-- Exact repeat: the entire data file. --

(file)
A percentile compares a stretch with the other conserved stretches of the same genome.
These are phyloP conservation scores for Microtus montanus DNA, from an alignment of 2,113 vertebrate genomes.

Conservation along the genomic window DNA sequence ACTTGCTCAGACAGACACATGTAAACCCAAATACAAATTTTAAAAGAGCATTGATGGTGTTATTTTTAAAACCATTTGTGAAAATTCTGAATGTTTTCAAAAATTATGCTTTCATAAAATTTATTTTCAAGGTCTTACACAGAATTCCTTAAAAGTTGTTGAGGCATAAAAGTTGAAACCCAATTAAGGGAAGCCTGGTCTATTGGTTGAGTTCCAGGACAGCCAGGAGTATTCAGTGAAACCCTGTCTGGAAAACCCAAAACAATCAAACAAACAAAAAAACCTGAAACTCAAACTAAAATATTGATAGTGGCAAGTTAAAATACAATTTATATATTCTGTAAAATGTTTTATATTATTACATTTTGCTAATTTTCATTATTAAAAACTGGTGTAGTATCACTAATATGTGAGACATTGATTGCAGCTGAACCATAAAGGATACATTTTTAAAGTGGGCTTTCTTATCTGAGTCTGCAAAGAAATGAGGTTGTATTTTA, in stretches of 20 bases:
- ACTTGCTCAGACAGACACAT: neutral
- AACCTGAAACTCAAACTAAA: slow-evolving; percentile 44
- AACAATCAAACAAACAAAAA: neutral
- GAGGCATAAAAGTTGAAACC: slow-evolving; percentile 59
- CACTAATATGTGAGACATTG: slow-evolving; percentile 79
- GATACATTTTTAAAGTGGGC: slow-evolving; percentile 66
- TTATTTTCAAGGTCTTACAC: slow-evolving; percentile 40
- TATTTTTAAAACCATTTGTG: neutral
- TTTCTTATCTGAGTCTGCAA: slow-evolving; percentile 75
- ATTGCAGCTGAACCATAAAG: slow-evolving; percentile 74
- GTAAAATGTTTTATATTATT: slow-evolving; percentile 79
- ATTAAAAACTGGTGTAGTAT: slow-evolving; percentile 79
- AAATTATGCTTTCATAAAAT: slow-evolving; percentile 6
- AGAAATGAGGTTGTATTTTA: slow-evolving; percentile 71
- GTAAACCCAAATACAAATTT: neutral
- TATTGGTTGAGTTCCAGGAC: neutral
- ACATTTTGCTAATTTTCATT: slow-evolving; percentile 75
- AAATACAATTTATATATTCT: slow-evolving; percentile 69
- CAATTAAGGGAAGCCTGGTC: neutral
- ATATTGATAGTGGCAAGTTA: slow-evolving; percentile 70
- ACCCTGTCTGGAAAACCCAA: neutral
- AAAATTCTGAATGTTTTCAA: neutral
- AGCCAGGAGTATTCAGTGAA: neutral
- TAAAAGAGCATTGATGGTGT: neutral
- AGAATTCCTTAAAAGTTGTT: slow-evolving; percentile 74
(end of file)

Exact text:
A percentile compares a stretch with the other conserved stretches of the same genome.
These are phyloP conservation scores for Microtus montanus DNA, from an alignment of 2,113 vertebrate genomes.

Conservation along the genomic window DNA sequence ACTTGCTCAGACAGACACATGTAAACCCAAATACAAATTTTAAAAGAGCATTGATGGTGTTATTTTTAAAACCATTTGTGAAAATTCTGAATGTTTTCAAAAATTATGCTTTCATAAAATTTATTTTCAAGGTCTTACACAGAATTCCTTAAAAGTTGTTGAGGCATAAAAGTTGAAACCCAATTAAGGGAAGCCTGGTCTATTGGTTGAGTTCCAGGACAGCCAGGAGTATTCAGTGAAACCCTGTCTGGAAAACCCAAAACAATCAAACAAACAAAAAAACCTGAAACTCAAACTAAAATATTGATAGTGGCAAGTTAAAATACAATTTATATATTCTGTAAAATGTTTTATATTATTACATTTTGCTAATTTTCATTATTAAAAACTGGTGTAGTATCACTAATATGTGAGACATTGATTGCAGCTGAACCATAAAGGATACATTTTTAAAGTGGGCTTTCTTATCTGAGTCTGCAAAGAAATGAGGTTGTATTTTA, in stretches of 20 bases:
- ACTTGCTCAGACAGACACAT: neutral
- AACCTGAAACTCAAACTAAA: slow-evolving; percentile 44
- AACAATCAAACAAACAAAAA: neutral
- GAGGCATAAAAGTTGAAACC: slow-evolving; percentile 59
- CACTAATATGTGAGACATTG: slow-evolving; percentile 79
- GATACATTTTTAAAGTGGGC: slow-evolving; percentile 66
- TTATTTTCAAGGTCTTACAC: slow-evolving; percentile 40
- TATTTTTAAAACCATTTGTG: neutral
- TTTCTTATCTGAGTCTGCAA: slow-evolving; percentile 75
- ATTGCAGCTGAACCATAAAG: slow-evolving; percentile 74
- GTAAAATGTTTTATATTATT: slow-evolving; percentile 79
- ATTAAAAACTGGTGTAGTAT: slow-evolving; percentile 79
- AAATTATGCTTTCATAAAAT: slow-evolving; percentile 6
- AGAAATGAGGTTGTATTTTA: slow-evolving; percentile 71
- GTAAACCCAAATACAAATTT: neutral
- TATTGGTTGAGTTCCAGGAC: neutral
- ACATTTTGCTAATTTTCATT: slow-evolving; percentile 75
- AAATACAATTTATATATTCT: slow-evolving; percentile 69
- CAATTAAGGGAAGCCTGGTC: neutral
- ATATTGATAGTGGCAAGTTA: slow-evolving; percentile 70
- ACCCTGTCTGGAAAACCCAA: neutral
- AAAATTCTGAATGTTTTCAA: neutral
- AGCCAGGAGTATTCAGTGAA: neutral
- TAAAAGAGCATTGATGGTGT: neutral
- AGAATTCCTTAAAAGTTGTT: slow-evolving; percentile 74